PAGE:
THE PHANTOM OF THE OPEN: The great Mark Rylance is in one of his lesser movies with this one. Yet the Briton makes a good showing of it as an incompetent golfer who dares to try to reach the top, or as he says ‘Aim for the stars’. It’s a true story. He signed up for the British Open Golf Tournament, was accepted through a clerical error because he put ‘professional’ on his entry form and was amazed by his terrible play.

Courtesy of Mongrel Media

Weekend golfers will appreciate all the things that go wrong. He forgets his best iron in the car. Tees his first shot very high, and short. Hits water and sand traps. And more. But on TV, he watches closely. People in UK pubs are cheering him on. The newspapers call him the worst golfer in the world and “the ghost of the ocean”. But that’s about as far as it goes. Nothing deeper. He regrets nothing. His wife (Sally Hawkins) backs him up and the tournament bosses eject him, though they don’t recognize him when he returns in disguise. Apparently he entered three more times under false names. It could have been explored. As it is, the film is lighthearted, mildly funny, and best when it has to deal with the sneers and condescension of sports organizers. (Selected cinemas in Toronto and Vancouver) 2 ½ out of 5

BRIAN AND CHARLES: Here’s another British comedy, this time set in Wales and with a sci-fi theme. A small-town inventor and discarded object scavenger goes beyond his usual level (“egg belt” or “flying cuckoo clock”) and builds a robot out of a washing machine. It sounds silly, but Charles, as he calls him, comes to life. He speaks and recites everything he learns about his environment.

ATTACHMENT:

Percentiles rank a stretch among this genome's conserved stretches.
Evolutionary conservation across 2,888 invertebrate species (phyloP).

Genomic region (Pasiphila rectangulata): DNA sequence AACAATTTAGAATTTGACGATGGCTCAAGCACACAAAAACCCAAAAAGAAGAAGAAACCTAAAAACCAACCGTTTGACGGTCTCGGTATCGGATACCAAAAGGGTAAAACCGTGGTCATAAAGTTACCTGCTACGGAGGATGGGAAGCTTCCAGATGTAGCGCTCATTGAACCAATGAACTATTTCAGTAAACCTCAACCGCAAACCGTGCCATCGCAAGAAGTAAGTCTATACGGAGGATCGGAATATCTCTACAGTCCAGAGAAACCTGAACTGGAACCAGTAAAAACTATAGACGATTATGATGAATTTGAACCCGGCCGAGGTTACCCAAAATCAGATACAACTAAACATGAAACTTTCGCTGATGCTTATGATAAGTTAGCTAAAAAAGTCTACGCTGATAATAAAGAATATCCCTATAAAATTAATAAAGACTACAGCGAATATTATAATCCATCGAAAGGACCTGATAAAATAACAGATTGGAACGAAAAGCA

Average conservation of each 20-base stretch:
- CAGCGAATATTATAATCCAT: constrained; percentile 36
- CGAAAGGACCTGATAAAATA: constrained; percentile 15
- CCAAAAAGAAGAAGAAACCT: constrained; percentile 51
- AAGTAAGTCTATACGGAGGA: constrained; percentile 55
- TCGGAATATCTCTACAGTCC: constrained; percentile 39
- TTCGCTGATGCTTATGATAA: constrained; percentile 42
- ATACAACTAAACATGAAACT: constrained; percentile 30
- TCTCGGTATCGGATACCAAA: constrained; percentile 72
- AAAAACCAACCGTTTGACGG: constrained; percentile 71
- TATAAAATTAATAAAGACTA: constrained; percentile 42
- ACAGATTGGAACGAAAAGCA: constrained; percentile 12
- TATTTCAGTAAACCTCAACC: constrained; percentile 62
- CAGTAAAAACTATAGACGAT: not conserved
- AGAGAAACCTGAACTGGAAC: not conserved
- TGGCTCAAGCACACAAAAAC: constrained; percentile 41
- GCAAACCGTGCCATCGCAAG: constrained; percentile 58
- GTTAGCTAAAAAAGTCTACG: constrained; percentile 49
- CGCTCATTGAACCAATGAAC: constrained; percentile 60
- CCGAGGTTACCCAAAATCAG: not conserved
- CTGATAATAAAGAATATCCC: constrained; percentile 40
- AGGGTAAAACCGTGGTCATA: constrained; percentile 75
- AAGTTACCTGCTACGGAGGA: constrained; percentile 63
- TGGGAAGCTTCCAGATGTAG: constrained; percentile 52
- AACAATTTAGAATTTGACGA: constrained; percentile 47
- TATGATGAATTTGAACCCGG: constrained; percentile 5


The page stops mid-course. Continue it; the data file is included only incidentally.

Courtesy of Focus Features

He is smart, demanding and has ideas about how things should be at home and in the garden. For the loner Brian, who is always optimistic (“One door closes, another opens”), he is an authoritative companion. He wants what he sees on TV (“Can you teach me to water ski?”). Their interactions and a short trip to the village store are entertaining. Then the film engages in a familiar story. A bully with two thieving girls is interested and wants to buy the robot (for no reason, we’ll find out soon). Charles, who is bored, wants to fight. He is robbed, however, forced to work, and begs to return home. A large, raucous crowd event ensues. The film, which is an extension of a short film, is structured like a documentary and offers a fun and quirky approach to free will. (In select theaters, such as Vancouver’s 5e Edmonton Avenue and Landmark) 3 ½ out of 5